Children at the Lango Lippaye Elementary, Junior and Senior High School in Kakata, Liberia. / Courtney Babcock, USAID

Children at the Lango Lippaye Elementary, Junior and Senior High School in Kakata, Liberia. / Courtney Babcock, USAID

Rosetta Fardolo, the student representative, asserted that USAID is “helping this school develop into a stronger, safer, and more productive environment to teach the next generation of Liberian leaders. We look forward to a long partnership with you as we work to rebuild our school and community post-Ebola.”

Students at the Lango Lippaye Elementary, Junior and Senior High School in Kakata, Liberia sing to welcome the visitors. / Courtney Babcock, USAID

Students at the Lango Lippaye Elementary, Junior and Senior High School in Kakata, Liberia sing to welcome the visitors. / Courtney Babcock, USAID

Principal Robert Zaza expressed deep appreciation for the United States, telling us, “We are grateful and blessed even though we lost teachers and parents. Your donations helped our students come back to school and teachers to teach. You gave us those things that make us to be alive today, so we say, thank you.”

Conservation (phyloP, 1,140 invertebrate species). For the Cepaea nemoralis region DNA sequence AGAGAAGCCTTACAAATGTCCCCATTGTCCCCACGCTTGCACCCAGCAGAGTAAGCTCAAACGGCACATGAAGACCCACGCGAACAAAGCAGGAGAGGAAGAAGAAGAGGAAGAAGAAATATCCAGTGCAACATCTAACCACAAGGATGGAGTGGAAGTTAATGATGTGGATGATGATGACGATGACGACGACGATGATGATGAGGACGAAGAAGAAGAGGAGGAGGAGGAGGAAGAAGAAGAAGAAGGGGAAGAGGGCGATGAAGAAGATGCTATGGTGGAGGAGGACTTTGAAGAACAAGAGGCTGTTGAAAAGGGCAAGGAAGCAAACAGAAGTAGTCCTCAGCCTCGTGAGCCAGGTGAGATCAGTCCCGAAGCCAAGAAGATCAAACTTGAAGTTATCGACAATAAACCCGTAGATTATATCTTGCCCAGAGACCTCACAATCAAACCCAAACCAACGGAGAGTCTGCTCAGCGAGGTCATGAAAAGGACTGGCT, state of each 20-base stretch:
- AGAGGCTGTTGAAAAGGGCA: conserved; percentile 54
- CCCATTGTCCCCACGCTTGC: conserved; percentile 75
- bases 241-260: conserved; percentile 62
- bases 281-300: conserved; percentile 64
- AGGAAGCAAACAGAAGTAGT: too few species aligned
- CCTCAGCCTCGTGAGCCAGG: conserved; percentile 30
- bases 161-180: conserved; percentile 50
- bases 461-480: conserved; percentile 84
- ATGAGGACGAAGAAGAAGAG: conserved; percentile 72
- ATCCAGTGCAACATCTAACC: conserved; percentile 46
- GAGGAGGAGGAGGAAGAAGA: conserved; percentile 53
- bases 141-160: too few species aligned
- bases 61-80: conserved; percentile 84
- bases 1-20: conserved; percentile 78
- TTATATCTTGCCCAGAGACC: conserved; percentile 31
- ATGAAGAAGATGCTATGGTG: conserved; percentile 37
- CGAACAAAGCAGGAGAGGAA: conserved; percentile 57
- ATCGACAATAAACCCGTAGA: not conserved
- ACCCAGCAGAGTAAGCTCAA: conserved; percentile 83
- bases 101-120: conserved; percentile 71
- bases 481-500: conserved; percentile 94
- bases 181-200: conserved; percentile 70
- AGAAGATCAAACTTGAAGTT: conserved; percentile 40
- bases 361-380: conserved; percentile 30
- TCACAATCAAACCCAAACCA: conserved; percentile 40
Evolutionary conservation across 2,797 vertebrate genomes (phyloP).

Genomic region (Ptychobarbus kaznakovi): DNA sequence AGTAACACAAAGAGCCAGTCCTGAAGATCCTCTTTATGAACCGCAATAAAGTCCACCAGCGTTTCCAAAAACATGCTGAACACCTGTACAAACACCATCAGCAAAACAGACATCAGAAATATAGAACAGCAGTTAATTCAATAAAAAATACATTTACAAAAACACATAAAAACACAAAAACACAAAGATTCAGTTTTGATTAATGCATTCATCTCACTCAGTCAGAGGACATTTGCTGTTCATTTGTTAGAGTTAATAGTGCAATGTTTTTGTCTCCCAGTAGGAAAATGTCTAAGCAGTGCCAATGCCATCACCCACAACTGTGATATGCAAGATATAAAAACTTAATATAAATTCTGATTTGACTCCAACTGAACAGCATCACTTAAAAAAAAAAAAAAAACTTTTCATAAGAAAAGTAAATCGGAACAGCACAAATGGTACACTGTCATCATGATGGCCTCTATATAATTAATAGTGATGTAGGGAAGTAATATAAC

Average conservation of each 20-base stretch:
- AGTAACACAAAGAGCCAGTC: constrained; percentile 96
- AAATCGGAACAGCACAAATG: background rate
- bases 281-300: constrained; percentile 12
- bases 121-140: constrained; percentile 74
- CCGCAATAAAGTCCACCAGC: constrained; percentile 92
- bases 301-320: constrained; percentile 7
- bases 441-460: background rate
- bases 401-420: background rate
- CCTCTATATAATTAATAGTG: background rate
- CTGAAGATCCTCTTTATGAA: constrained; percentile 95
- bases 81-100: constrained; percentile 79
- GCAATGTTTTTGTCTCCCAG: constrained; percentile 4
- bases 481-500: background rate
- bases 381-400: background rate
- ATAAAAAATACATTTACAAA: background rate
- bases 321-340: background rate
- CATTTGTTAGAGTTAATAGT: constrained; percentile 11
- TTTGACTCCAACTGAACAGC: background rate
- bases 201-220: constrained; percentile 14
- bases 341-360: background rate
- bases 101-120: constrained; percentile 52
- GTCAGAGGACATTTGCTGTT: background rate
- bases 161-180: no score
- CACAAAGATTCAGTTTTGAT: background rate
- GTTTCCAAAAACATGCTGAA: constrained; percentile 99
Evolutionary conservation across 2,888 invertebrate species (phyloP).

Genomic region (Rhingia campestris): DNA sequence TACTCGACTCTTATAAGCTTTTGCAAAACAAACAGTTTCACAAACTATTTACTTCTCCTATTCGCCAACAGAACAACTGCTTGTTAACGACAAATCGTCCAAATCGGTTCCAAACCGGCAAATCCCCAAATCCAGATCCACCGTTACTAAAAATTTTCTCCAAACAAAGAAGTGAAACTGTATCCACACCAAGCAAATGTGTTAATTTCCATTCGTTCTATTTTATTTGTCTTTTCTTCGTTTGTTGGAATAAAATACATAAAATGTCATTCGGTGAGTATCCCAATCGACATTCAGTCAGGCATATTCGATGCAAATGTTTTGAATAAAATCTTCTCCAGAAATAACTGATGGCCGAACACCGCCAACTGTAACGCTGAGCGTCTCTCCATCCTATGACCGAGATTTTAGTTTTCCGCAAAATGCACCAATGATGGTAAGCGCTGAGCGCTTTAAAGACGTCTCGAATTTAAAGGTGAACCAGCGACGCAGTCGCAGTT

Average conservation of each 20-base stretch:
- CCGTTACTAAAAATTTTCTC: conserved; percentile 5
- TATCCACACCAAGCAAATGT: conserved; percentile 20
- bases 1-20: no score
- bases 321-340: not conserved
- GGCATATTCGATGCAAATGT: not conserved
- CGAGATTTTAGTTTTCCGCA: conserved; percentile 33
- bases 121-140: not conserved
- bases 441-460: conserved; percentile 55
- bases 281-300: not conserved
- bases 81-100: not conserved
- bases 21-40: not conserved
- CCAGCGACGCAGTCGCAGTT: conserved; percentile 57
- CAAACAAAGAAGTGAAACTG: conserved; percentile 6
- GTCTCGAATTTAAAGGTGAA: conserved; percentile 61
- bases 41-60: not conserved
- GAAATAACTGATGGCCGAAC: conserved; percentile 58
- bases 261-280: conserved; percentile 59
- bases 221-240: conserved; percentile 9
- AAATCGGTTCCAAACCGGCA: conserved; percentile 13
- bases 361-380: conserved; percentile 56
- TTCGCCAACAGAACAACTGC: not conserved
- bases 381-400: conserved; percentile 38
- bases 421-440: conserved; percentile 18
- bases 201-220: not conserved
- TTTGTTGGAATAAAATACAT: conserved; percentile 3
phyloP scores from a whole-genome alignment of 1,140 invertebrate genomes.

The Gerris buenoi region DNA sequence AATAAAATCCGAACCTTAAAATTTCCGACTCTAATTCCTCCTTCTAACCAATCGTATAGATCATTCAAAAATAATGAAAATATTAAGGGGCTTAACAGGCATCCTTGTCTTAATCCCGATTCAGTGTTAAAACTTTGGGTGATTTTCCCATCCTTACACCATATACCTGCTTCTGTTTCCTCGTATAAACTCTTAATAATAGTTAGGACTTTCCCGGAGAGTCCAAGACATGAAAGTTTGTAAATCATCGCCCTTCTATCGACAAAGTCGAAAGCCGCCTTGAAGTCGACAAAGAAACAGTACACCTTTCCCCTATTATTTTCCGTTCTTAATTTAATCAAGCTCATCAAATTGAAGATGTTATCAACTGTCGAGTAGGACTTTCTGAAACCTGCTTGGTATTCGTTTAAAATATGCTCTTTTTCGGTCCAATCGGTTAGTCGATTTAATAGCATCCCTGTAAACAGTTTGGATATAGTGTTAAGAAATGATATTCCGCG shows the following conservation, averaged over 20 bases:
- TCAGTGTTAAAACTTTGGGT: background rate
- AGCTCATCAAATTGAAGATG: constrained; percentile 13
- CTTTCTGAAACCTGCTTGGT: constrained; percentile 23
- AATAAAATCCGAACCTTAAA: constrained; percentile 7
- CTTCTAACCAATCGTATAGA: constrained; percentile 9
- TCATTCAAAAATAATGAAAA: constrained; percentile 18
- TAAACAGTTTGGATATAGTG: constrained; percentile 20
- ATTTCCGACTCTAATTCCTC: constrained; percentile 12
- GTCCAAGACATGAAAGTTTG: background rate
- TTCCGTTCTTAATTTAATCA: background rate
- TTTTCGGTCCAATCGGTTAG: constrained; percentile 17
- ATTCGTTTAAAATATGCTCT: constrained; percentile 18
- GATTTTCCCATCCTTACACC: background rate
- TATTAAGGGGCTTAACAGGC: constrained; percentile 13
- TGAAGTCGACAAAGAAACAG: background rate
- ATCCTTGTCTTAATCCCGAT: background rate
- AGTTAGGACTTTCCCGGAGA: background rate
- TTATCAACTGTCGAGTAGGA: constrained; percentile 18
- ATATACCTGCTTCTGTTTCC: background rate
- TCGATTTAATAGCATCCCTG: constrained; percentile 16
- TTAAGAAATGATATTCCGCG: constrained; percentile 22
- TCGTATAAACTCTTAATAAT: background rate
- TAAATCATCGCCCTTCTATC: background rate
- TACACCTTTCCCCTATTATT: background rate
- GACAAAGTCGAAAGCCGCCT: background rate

He noted that the school had established peer educators and a social club in an effort to fight stigma and discrimination against survivors of Ebola. Addressing survivor care and support are high priorities for USAID and we are developing new approaches to focus on this issue.

We know that there is more to do. Life is still scary and difficult for many Liberians—including schoolchildren and their families. As we support future education programs, we must remain dedicated to easing their concerns about Ebola and reintegrating students who have not yet returned to school. We cannot afford to fail these students now. Their futures depend on it.

ABOUT THE AUTHOR

Denise Rollins is the senior coordinator of the Africa Ebola Unit at USAID.

Unprecedented Coordination Helped Turn the Tide of an Unprecedented Outbreak

The response to the Ebola outbreak required coordination among a wide, varied array of groups -- and ultimately helped bring the disease under control. / Morgana Wingard/USAID

The response to the Ebola outbreak required coordination among a wide, varied array of groups — and ultimately helped bring the disease under control. / Morgana Wingard/USAID